While Qantas is not expected to take delivery of any new mainline aircraft for some time, it is undertaking major refurbishment programs to ensure that its existing fleet remains competitive.
The airline will soon begin upgrading the interiors of its Airbus A330s, and its Boeing 737-800s also are due to receive a cabin refresh. Meanwhile, the transfer of A330s from the separate Jetstar unit is allowing Qantas to accelerate the retirement of some of its older widebody types and reduce its average aircraft age.
Cabin upgrades for the 28-strong fleet of A330s will occur progressively starting this month, and are scheduled to be completed by the end of 2016. The work is being performed at the carrier’s heavy maintenance facility in Brisbane.
The first of the refurbished A330s for the domestic fleet will reenter service in late December, with the first of the international fleet’s A330s expected to be completed in January 2015. Each aircraft will take about one month to finish.
The A330 fleet will soon comprise 18 in domestic configuration and 10 in international. All of the international aircraft will receive new seats throughout—a Thompson Aero Seating lie-flat business-class suite, and Recaro economy-class seat. Both types will have the Panasonic eX3 IFE system, along with streamed content that can be viewed on personal devices. The domestic aircraft will get the new business-class seat, but their existing economy-class seats will be refurbished and retained.
With the Thompson seats, Qantas expects to gain regulatory approval for business-class passengers to recline their seats from takeoff through to landing. The carrier claims such a feature would be a world-first.
The new seats will mean slightly less capacity in business class, however. Currently, Qantas has 30-36 business class seats in its A330s, and this will drop to about 28 after the refurbishment.
Qantas has been boosting its mainline A330 fleet with aircraft transferred from Jetstar, as the low-cost carrier takes delivery of Boeing 787s. These A330s are replacing 767s in the mainline fleet. There are still three more A330s remaining to be transferred, and they will be fitted with the new seats before entering service with Qantas mainline.
As for the Jetstar A330s that have already been incorporated into the mainline fleet, they will be retrofitted with the new cabin product. These aircraft were refurbished as they were transferred, but a Qantas spokeswoman says this work was “cosmetic only,” and not comparable to the full-cabin reconfiguration they will now receive.
While it will be adding the three Jetstar A330s, Qantas also plans to return two A330s as their leases expire. These changes will yield the net total of 28.
The carrier operates a mix of A330-200s and -300s. There has been some crossover between domestic and international fleets in the past, but in the future the -300s will focus on international and the -200s on domestic, says the spokeswoman.
The influx of A330s means that -Qantas will be able to retire its remaining passenger 767-300ERs by the end of the year. The carrier is down to eight 767s, including seven passenger aircraft and one freighter. The freighter is expected to stay in the fleet.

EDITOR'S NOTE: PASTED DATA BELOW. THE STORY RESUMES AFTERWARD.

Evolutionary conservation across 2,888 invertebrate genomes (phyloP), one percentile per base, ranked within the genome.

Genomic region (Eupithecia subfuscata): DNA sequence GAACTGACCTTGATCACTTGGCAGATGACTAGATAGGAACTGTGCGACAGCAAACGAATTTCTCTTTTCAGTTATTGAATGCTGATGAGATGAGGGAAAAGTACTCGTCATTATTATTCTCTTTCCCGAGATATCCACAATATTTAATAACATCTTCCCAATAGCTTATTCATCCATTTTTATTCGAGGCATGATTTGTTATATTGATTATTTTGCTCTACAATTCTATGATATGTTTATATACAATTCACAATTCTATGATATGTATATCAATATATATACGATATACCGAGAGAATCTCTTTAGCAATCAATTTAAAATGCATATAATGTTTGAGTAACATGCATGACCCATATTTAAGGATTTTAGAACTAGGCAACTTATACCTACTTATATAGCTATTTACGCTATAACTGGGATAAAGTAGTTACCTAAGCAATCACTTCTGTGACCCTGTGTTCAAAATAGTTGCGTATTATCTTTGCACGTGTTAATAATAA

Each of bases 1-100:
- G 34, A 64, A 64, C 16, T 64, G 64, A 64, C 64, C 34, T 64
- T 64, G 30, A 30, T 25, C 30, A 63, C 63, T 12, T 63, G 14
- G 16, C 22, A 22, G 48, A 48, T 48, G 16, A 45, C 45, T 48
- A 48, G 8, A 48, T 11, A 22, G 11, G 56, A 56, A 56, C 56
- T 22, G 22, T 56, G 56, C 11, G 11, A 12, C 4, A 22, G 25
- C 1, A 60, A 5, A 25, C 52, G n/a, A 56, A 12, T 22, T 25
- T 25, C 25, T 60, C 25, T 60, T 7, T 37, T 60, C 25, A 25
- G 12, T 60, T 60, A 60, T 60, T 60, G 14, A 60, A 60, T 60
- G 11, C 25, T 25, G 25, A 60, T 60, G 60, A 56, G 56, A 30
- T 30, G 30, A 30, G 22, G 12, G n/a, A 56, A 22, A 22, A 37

Qantas has operated the 767s on both international and domestic services. The company’s final international 767 flight took place on Sept. 13, and the last domestic flight is scheduled for Dec. 27.
The 767s are all owned, and the carrier says its intention is for them to be sold, either directly to airlines or to leasing companies. Some of the aircraft are destined for Qantas’s new Canadian code-share partner, WestJet.
The expanded A330 fleet also will allow Qantas to phase out more of its Boeing 747-400s. The airline recently accelerated this plan, and intends to retire four of its older 747s by early 2016.
This will leave nine 747s still in service, including six -400ERs and three -400s. The aircraft being retained have recently been through a refurbishment, and are now configured with interiors similar to those in the carrier’s A380 fleet.
As well as the changes in its widebody fleet, Qantas also is refurbishing its Boeing 737-800 domestic fleet. The carrier has 66 737s operating domestically, with another due to be delivered this month. It also has eight that it uses on international flights to New Zealand.
The 737 cabin upgrades are due to begin in mid-2015, and Qantas expects to finish all aircraft within 12 months. The carrier is not yet revealing where the work will be conducted.
While the aircraft will not receive new seats, the existing ones will be refreshed. A streaming entertainment system will be installed on 38 of the aircraft, allowing passengers to view content on their own devices. The other 29 aircraft already have seat-back IFE screens.
Qantas will add an extra six seats in the back of the aircraft by changing the layout of the galleys and lavatories. This will boost capacity in the 737 fleet by 3%.
A version of this article appears in the December 1/8 issue of Aviation Week & Space Technology.